“Buy local” is the mantra for the season, and MidAmerican Energy is coming through big time.

The nation’s leading wind power utility committed to buying 448 turbines from Siemens Energy Inc.’s Fort Madison Plant, further elevating Iowa as our nation’s wind energy leader.

MidAmerican announced earlier this year plans to invest $1.9 billion in Iowa wind energy. Its decision to buy local shares that wealth with an Iowa-based firm hiring workers who mostly live and shop – guess where?

With targeted state and federal incentives, Iowa’s last three governors have acted to make their state an epicenter of wind power development and manufacturing. We’ve seen the results. Freight trains and barges are moving Iowa-made blades across the country. Now, Siemens will be shipping these mega-blades across Iowa to be erected on towers that are generating cash for Iowa landowners and power for ratepayers beyond the state.

That’s why we support continued efforts to bring the Rock Island Clean Line across the state through fair and public land negotiations -- not eminent domain seizures. We’re eager to see Iowa become a state that exports wind energy, turbine technology, parts and engineering nationwide. Siemens and Iowa’s other wind energy firms enjoyed state incentives that aided the startup. MidAmerican’s local contract fortifies a manufacturing base ready and willing to equip the entire Midwest.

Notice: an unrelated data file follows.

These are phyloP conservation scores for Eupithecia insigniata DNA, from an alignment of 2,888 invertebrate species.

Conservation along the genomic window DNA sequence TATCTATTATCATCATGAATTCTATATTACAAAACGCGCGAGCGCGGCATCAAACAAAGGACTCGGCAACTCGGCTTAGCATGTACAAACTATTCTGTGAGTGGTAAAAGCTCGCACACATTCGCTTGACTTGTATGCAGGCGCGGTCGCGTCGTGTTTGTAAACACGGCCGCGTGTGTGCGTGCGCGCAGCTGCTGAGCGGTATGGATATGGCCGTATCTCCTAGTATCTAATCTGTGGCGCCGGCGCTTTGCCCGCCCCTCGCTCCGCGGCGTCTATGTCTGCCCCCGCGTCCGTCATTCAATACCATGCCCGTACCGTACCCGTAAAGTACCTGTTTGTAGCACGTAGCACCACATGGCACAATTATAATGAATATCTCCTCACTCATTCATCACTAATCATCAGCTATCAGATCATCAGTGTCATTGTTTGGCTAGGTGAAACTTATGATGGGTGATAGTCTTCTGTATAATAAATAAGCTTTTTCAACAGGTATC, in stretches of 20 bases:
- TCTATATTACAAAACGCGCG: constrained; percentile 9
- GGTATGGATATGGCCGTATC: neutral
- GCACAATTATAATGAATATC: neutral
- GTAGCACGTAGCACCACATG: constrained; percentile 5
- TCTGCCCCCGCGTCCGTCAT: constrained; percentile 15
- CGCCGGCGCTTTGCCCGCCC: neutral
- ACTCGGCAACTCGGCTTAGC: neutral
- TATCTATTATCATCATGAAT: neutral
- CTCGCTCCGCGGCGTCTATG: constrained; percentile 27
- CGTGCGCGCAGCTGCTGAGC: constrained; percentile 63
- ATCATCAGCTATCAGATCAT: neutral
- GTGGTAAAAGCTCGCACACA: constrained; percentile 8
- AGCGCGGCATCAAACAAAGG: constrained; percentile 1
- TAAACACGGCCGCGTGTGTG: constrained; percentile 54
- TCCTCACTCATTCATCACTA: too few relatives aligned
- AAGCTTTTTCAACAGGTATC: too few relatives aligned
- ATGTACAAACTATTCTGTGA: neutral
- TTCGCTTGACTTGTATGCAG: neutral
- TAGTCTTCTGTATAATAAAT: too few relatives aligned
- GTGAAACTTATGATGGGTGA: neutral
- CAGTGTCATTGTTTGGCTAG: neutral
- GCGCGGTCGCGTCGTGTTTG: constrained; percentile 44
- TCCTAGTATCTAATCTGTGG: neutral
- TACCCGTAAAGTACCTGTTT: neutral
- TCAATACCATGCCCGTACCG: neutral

"This gives us a stable base for the next couple of years," said Mark Albenze, an executive for Siemens Energy Inc., which has produced more than 9,000 turbine blades since 2007 at its Fort Madison facility.

Earlier this year, MidAmerican explored expanding nuclear energy in Iowa. This week, we learn the company is staking billions on Iowa wind and the state’s manufacturing capability and workforce. All energy plans present concerns that must be managed. We strongly support wind energy as a sustainable addition to Iowa’s diverse energy economy, growing to serve the entire nation, not just Iowa.

(1) comment


So we take money from the taxpayer (and the energy consumer) and we give it to MidAmerican and a company that builds windmill blades? Perhaps a small percentage of Iowans may benefit from the jobs, but the majority will pay higher utility bills and taxes to get them. And when the tax credits expire the cost of that non-storable energy will go even higher. The windmills will deteriorate and then the taxpayer and consumer will get hit again with the cost of cleaning up the mess and tearing out the massive concrete bases when they have to be removed. It is all a fools quest.

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